OIF completes UNI 1.0 signaling specification

October 24, 2001 -- The membership of the Optical Internetworking Forum (OIF) has approved a signaling specification for the OIF's User Network Interface (UNI) 1.0. The specification defines the signaling protocols implemented by client and transport network equipment from different vendors to invoke services, the mechanisms used to transport signaling messages, and the auto-discovery procedures that aid signaling.

The membership of the Optical Internetworking Forum (OIF) has approved a signaling specification for the OIF's User Network Interface (UNI) 1.0. The specification defines the signaling protocols implemented by client and transport network equipment from different vendors to invoke services, the mechanisms used to transport signaling messages, and the auto-discovery procedures that aid signaling.

The primary service offered by the transport network over the UNI is the ability to create and delete connections on-demand. Developed by OIF's Technical Committee, the new specification is the result of work by the Forum's Architecture; Carrier; Operations Administration, Maintenance & Provisioning (OAM&P); and Signaling Working Groups.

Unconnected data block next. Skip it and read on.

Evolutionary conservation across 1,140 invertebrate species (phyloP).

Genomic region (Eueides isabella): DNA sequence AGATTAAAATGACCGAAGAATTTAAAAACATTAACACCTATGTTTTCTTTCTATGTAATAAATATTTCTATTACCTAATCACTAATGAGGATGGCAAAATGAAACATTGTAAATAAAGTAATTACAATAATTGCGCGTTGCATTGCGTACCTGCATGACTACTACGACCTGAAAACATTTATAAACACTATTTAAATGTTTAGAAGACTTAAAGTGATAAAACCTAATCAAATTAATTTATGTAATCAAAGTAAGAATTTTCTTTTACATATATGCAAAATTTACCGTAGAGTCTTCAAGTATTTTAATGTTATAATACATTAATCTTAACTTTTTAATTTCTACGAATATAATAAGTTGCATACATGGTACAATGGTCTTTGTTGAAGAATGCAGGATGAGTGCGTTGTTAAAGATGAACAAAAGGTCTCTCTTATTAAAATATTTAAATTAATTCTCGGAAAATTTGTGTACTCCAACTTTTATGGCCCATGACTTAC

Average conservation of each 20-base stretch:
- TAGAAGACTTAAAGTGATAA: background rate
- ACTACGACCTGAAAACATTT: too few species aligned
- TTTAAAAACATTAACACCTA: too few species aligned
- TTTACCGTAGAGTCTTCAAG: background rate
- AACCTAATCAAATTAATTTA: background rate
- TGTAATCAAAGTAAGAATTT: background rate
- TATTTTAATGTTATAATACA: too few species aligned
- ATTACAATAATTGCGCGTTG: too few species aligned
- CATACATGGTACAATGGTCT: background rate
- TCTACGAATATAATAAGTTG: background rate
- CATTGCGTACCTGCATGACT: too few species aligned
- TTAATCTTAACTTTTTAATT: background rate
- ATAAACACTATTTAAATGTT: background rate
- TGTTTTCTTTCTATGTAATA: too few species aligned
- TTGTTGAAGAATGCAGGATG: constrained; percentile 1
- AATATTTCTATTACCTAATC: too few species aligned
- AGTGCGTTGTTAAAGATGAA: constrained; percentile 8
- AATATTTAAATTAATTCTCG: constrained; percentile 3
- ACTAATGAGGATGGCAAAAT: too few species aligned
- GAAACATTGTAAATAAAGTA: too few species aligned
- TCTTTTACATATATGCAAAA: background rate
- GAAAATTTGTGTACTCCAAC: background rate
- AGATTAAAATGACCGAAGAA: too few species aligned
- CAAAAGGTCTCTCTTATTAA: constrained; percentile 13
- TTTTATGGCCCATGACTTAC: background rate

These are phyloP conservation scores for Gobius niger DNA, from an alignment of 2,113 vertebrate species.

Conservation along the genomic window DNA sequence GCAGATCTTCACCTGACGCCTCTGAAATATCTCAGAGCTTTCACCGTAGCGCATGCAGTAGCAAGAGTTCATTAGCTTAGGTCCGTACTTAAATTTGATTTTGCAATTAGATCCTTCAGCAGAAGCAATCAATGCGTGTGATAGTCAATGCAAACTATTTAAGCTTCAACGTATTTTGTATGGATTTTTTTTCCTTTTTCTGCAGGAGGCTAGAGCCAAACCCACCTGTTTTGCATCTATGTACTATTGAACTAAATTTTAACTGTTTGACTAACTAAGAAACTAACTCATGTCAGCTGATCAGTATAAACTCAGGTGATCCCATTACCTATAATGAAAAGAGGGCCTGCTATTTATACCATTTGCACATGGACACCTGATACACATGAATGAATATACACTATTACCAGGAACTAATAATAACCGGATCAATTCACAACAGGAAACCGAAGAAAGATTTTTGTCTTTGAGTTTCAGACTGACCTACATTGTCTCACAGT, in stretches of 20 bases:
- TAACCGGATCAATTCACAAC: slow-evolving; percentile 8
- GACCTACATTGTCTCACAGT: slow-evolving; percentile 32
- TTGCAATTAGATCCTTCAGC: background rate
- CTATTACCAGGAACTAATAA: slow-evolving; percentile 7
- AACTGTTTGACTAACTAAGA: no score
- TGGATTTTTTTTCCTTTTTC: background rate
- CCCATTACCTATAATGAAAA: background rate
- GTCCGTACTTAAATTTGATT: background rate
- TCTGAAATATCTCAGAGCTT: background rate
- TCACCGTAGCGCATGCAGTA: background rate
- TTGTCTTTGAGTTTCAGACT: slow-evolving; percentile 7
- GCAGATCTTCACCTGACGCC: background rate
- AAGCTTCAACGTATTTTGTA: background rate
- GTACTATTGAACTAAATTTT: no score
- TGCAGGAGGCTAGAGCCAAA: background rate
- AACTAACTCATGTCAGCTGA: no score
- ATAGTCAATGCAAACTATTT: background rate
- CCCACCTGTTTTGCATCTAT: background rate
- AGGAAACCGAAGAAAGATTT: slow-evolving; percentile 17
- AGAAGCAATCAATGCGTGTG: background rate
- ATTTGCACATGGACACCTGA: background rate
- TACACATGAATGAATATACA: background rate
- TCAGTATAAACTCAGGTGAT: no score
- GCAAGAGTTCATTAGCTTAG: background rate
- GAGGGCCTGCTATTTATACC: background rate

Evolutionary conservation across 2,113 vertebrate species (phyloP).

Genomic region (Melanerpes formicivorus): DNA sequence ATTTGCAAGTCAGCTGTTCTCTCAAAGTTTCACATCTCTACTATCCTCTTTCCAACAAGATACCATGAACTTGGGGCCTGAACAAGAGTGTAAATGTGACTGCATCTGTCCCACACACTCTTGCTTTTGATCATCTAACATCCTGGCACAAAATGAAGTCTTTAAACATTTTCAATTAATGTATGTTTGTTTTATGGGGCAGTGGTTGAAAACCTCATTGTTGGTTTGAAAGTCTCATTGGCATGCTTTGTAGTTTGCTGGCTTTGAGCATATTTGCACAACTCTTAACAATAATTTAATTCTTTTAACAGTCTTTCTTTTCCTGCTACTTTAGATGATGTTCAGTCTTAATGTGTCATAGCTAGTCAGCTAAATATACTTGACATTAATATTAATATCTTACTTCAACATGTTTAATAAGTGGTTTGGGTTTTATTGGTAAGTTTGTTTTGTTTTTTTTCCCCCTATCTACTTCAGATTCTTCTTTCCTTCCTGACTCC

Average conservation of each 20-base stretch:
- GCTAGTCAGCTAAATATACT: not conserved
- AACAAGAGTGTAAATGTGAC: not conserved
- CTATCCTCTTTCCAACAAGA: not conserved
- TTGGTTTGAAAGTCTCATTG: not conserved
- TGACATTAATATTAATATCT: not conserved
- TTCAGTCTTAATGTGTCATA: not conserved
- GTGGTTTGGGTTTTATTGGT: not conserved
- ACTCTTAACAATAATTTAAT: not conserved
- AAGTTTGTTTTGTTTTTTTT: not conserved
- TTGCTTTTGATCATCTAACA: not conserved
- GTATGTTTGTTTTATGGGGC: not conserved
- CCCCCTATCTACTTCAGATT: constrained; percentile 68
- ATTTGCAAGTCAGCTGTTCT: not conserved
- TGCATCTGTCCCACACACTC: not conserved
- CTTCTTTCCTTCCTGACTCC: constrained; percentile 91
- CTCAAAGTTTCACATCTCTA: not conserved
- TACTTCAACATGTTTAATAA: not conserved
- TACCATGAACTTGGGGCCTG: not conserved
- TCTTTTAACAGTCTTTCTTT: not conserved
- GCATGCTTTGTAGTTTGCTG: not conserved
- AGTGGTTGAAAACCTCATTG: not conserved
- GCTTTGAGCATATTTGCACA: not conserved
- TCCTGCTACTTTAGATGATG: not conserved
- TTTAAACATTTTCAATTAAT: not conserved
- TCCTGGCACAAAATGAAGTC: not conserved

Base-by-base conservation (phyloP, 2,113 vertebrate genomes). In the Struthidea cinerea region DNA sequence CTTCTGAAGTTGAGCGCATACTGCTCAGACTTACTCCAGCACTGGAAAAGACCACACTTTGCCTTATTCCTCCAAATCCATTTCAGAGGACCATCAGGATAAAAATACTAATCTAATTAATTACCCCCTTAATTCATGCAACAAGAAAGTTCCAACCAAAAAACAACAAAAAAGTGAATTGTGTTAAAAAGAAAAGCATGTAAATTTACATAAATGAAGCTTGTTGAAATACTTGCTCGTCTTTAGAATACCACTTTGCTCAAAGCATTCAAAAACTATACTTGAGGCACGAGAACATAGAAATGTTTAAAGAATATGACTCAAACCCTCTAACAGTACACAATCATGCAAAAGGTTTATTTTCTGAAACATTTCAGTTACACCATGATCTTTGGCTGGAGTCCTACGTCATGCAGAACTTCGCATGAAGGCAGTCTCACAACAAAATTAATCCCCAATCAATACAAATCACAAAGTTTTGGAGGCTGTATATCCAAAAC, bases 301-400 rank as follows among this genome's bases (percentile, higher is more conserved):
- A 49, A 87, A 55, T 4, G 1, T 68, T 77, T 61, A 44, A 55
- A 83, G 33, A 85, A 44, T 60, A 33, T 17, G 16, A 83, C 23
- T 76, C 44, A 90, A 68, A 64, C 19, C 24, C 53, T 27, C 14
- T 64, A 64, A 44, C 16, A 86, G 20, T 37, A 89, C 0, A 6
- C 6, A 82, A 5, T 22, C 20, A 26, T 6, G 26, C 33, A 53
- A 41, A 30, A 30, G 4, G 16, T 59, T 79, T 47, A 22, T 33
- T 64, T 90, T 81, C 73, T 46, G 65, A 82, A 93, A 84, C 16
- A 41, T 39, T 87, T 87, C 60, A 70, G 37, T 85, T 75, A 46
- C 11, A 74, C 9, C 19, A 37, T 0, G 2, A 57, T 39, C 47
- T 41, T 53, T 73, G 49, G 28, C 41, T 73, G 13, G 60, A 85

"The OIF's successful interoperability demonstration of the UNI 1.0 at SUPERCOMM 2001 signaled that the industry is ready to implement UNI 1.0," said Sid Chaudhuri, president of the OIF. "In developing UNI 1.0, the OIF has taken into consideration the work of other standards bodies and in particular has worked to develop a UNI protocol that is in alignment with the IETF's proposed standards."

The advent of the automatic switched transport network has necessitated the development of interoperable procedures for requesting and establishing dynamic connectivity between client layers like IP, ATM, SONET, and others, according to the OIF. The development of such procedures requires the definition of the physical interfaces between clients and the transport network, the connectivity services offered by the transport network, the signaling protocols used to invoke the services, the mechanisms used to transport signaling messages, and the auto-discovery procedures that aid signaling.

The UNI 1.0 is one way to address this requirement. As an alternative, the OIF is initiating efforts to develop signaling specifications for a network-to-network interface (NNI).

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